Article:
This past year, we have seen amazing strides in the fight for comprehensive non-discrimination protections for transgender people in the Granite State. With your help and the support of many others, our campaign built a groundswell of momentum for #TransBillNH. We hit many significant milestones, and had much to celebrate outside of the bill itself.
Let’s look back at some of the highlights in 2017, first concerning the bill, then victories surrounding it. We must use that goodwill to keep us going into the new year, when we will pass #TransBillNH once and for all!
On January 12, 2017, House Bill 478, also known as #TransBillNH, was officially filed in the House. Rep.Ed Butler led the charge, and at the time of filing, the bill had eleven co-sponsors, including three Republicans — among them, Senate Majority Leader Jeb Bradley.
This marked the first time since 2009 that any bill had been introduced specifically addressing non-discrimination protections for transgender people in housing, employment, and public accommodations such as hospitals, hotels, and restaurants. The bill was assigned to the Health, Human Services, and Elderly Affairs (HHS) Committee.
On February 15, 2017, the HHS Committee announced that it would grant #TransBillNH its first public hearing later that month, on February 21. Previous to the hearing, over 100 bipartisan lawmakers attended an informational lunch, where both information and informal testimony on the merits of the bill were heard. On February 21, over 100 attendees packed the hearing, including 80 people who showed up to testify.
Over the course of 3 hours, people across all different walks of life testified in favor of the bill, including faith leaders, business leaders, and many transgender people, young and old, who were front and center. The bill also picked up significant public endorsements from the Business and Industry Association, the Association of Chiefs of Police, and the New Hampshire Coalition Against Sexual and Domestic Violence.
The next day, February 22, by a bipartisan vote of 15-2, the committee overwhelmingly recommended #TransBillNH advance to the House for a full vote. This was a major accomplishment, as the committee was largely GOP-led. Prior to the vote, committee members had been contacted by their constituents over 1,500 times. Following the committee’s vote, the bill moved on to the full House for a vote—the first time such a bill would advance in a GOP-controlled chamber.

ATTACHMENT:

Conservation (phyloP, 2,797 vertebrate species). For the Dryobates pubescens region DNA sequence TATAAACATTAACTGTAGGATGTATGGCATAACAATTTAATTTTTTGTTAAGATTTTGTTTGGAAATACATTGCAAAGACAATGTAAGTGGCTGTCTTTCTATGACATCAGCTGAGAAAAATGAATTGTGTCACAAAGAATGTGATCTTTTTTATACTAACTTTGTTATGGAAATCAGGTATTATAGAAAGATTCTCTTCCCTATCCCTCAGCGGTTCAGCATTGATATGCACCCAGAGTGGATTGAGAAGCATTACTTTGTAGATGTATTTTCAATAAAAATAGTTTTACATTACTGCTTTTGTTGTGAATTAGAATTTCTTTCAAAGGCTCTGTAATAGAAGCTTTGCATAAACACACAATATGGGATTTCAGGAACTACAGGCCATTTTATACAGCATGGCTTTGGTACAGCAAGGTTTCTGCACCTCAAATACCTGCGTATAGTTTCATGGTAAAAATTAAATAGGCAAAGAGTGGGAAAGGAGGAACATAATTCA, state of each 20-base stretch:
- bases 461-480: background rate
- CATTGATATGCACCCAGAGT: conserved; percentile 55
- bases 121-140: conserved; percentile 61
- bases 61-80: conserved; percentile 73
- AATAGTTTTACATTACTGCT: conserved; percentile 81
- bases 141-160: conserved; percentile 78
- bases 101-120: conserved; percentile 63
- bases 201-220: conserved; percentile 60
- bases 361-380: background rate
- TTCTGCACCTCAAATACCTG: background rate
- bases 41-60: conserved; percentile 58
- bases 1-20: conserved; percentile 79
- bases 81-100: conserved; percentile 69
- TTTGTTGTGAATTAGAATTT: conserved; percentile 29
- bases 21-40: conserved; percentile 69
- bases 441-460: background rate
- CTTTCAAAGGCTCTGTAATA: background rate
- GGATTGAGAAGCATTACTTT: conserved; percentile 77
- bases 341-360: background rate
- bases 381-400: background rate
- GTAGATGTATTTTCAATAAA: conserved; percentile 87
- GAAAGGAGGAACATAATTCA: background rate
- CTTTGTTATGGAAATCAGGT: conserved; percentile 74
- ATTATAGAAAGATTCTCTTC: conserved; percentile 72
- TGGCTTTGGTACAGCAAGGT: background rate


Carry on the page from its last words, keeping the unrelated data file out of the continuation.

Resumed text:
On March 3, it was announced that the open hearing in front of the full House would be scheduled for March 8 or 9. Before the hearing, some lawmakers had introduced amendments to the bill for consideration.
On March 9, by a vote of 187-179, the House voted to table #TransBillNH. By tabling, the bill could neither be taken to the floor for a full vote nor debated in the chamber. A subsequent effort to to revive the bill and call for debate was also defeated 168-180. Leading the charge in the House to keep the bill from being brought for consideration was House Speaker Shawn Jasper.
This move by the Speaker was in direct opposition to the overwhelming bipartisan support the bill garnered, as well as an insult to the over 8,000 grassroots supporters who had called and emailed the legislators in support of #TransBillNH. The 179 representatives who voted against tabling the bill included 17 Republicans, showing significant bipartisan support.
From April to December of 2017, the fight to pass #TransBillNH did not slow down. A series of gatherings, from house parties to coffee meetings, continued to spur the conversation about the importance of non-discrimination protections for transgender Granite Staters. Many lawmakers attended these informal gatherings, continuing to show their support and to listen to the stories of individuals who would be most impacted by the passage of the legislation.